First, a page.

I’ve just completed several months of intense work, all by my choice. Today I do not have any deadlines that are pressing and nothing that I have to do. There is much I could do, but nothing I have to do. I can just breathe, enjoy the moments of the day, and be grateful.
Today I am mindful of contentment and joy. Petting my dogs, reading a good book, and being immersed in nature provides peacefulness. I don’t want to stop yet. I want to be in this place longer. The experience is fulfilling. I realize that I cheat myself of more days like this because I work too much. That’s a joy blocker for me.
Emotionally sensitive people tell me that one of the positives of having intense emotions is the power of their positive emotions. They also tell me that they don’t feel those positives very often or aren’t mindful of them. So why is it that you don’t pay attention to the simple daily joys more frequently? I think joy blockers get in your way. Here are some of the joy blockers I’ve learned about from talking with emotionally sensitive people.
1. You feel guilty about experiencing joy and happiness, so you don’t let yourself be mindful of those emotions.
2. You think that you can only focus on joy after your work is done and it’s never done.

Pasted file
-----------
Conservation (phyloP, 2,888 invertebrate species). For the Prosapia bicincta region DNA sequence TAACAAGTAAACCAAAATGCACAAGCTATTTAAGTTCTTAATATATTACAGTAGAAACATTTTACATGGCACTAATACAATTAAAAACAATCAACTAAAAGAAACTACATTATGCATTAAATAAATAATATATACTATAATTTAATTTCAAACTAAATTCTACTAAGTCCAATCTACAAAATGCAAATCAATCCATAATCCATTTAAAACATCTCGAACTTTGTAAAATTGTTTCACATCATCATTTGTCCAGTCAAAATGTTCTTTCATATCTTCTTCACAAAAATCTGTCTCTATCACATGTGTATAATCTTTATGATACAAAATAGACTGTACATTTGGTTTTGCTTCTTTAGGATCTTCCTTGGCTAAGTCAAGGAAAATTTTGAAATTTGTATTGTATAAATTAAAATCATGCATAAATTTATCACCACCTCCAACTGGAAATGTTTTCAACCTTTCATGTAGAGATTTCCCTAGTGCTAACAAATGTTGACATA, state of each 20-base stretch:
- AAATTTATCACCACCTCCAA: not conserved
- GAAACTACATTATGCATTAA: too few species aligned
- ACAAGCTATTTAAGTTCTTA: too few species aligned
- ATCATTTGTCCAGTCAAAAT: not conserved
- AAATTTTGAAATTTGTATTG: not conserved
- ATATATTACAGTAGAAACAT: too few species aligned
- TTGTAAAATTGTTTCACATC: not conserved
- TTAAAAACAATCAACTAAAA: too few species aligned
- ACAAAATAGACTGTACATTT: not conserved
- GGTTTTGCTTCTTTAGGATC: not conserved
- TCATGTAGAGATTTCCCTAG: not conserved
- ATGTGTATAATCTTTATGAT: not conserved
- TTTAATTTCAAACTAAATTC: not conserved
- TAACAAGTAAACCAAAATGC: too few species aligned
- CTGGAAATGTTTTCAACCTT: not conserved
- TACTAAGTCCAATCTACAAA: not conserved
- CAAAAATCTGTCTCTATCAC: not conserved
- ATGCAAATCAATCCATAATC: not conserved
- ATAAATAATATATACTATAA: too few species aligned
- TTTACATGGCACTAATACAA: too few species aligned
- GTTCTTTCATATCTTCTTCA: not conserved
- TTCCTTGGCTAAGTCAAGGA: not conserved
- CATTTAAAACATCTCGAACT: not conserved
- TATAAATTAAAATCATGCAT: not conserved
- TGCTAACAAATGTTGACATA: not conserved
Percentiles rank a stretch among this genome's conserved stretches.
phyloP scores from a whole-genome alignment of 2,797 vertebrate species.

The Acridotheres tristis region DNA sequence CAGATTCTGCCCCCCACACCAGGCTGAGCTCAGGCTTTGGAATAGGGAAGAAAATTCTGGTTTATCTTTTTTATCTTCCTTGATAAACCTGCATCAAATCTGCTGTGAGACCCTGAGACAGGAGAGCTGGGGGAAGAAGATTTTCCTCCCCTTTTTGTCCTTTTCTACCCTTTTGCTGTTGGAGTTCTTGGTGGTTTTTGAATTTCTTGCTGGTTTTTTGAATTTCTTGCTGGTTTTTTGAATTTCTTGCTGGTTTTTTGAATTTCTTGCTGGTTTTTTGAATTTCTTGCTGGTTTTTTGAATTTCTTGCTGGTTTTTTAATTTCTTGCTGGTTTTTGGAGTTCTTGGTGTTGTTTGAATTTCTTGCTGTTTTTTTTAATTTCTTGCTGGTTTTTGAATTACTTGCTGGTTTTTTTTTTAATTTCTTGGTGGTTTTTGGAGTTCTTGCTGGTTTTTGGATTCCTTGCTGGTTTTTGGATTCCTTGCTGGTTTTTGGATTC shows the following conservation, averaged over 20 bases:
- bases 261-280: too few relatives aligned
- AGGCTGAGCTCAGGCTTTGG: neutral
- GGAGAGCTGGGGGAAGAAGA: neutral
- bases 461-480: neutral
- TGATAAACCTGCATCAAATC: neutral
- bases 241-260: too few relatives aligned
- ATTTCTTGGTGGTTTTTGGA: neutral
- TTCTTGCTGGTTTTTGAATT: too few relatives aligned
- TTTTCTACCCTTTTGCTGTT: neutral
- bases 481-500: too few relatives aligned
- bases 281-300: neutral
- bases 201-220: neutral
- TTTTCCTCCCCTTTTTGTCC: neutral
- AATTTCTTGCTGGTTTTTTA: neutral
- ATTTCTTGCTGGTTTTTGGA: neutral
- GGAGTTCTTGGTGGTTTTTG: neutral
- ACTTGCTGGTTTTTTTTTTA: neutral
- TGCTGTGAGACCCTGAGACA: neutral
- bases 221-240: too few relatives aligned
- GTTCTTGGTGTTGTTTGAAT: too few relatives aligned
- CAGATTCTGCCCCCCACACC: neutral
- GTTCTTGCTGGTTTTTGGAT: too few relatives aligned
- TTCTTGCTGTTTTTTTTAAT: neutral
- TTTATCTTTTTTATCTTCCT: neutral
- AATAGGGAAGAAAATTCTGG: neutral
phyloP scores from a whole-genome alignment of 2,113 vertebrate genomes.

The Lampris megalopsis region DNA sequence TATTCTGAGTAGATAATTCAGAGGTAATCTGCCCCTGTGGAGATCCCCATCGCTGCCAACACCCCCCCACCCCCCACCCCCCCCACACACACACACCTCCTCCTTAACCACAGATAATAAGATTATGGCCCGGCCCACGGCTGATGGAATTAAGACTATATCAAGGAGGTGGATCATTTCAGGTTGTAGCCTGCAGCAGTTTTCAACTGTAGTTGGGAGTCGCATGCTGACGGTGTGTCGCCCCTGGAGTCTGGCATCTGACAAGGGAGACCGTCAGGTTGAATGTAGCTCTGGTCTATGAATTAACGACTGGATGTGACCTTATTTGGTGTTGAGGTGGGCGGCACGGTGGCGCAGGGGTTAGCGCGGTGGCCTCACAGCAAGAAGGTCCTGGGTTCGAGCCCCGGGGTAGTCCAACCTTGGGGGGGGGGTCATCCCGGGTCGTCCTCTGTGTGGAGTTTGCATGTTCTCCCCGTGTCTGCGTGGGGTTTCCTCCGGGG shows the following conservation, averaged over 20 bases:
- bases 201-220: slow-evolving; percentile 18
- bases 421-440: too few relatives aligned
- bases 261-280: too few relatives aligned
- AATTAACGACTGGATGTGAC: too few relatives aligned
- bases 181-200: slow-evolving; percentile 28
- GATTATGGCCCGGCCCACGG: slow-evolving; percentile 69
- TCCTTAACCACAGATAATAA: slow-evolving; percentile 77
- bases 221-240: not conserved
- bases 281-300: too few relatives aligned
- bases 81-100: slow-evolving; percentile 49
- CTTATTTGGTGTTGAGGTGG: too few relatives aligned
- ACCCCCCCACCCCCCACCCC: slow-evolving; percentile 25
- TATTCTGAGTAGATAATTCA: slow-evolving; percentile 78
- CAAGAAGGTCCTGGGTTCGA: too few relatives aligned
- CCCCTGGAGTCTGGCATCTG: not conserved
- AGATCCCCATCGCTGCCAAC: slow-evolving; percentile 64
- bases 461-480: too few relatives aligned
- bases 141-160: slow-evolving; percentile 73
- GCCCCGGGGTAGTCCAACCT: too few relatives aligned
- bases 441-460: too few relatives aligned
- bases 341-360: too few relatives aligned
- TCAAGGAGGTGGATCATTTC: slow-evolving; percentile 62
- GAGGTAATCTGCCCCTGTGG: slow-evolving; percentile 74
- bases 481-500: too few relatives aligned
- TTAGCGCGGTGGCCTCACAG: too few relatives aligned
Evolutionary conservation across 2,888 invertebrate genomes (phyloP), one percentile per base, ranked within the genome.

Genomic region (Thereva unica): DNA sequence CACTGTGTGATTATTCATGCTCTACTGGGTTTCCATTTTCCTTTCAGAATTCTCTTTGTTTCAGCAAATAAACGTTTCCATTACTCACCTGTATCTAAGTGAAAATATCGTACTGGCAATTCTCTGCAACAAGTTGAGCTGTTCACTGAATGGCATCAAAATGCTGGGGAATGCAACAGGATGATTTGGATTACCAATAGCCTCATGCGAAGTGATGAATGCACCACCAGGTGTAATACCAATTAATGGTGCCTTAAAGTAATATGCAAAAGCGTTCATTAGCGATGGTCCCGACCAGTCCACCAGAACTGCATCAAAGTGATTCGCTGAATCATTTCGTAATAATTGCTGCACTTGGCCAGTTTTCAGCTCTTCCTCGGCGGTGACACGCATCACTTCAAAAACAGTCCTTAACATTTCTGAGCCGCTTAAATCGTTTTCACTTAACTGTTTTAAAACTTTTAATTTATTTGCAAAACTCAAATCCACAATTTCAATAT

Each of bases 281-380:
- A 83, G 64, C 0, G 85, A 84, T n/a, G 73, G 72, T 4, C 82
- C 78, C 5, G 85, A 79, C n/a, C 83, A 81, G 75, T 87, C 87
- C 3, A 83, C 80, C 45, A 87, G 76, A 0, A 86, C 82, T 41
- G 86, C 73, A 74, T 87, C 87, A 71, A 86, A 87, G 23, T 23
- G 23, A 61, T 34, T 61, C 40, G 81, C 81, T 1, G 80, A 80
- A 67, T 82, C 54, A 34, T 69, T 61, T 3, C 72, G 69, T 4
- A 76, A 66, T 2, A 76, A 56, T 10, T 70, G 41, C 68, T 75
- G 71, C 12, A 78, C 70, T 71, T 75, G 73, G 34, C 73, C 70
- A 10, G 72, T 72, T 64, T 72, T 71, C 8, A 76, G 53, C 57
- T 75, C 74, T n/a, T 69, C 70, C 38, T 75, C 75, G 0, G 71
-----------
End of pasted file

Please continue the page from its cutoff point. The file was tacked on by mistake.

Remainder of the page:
3. The difficult emotions are so powerful that you focus on those. When you aren’t upset you are worried about becoming upset.
4. Even small upsets in the day overwhelm you so you aren’t aware of simple joys.
5. You’re afraid to be aware of joy because it hurts too much when it stops.
6. When you’re joyful you minimize it by worrying about when it is going to stop.
7. If you are mindful of joy and experience it, people might not understand that you are still in pain.
8. You believe that if you feel joy it would be a betrayal to the person you are sad about losing and perhaps even mean you didn’t care about him or her.
9. You ruminate about the negative even when it is long past and even when the present is pleasant.
10. You are more mindful of the difficulties in life and not mindful of the simple pleasures.
11. You don’t create joy in your life.
12. You are afraid of joy.
What others would you add? Being more mindful of positive emotions can add pleasure to your life and increase your ability to manage annoyances and irritations. If you have joy blockers, consider practicing mindfulness of joy and/or contentment as a way of overcoming them.
I am now conducting the research study about emotionally sensitive people. Thank you to everyone who has contacted me to participate. Your help has been amazing. The study involves filling out some questionnaires and participating in a recorded interview about what emotional sensitivity means to you. If you are interested in being interviewed please email me your contact information. My email address is firstname.lastname@example.org. This project has been reviewed by the University of Houston Committee for the Protection of Human Subjects (713) 743-9204.
Hall, K. (2013). Joy Blockers. Psych Central. Retrieved on November 29, 2015, from http://blogs.psychcentral.com/emotionally-sensitive/2013/10/joy-blockers/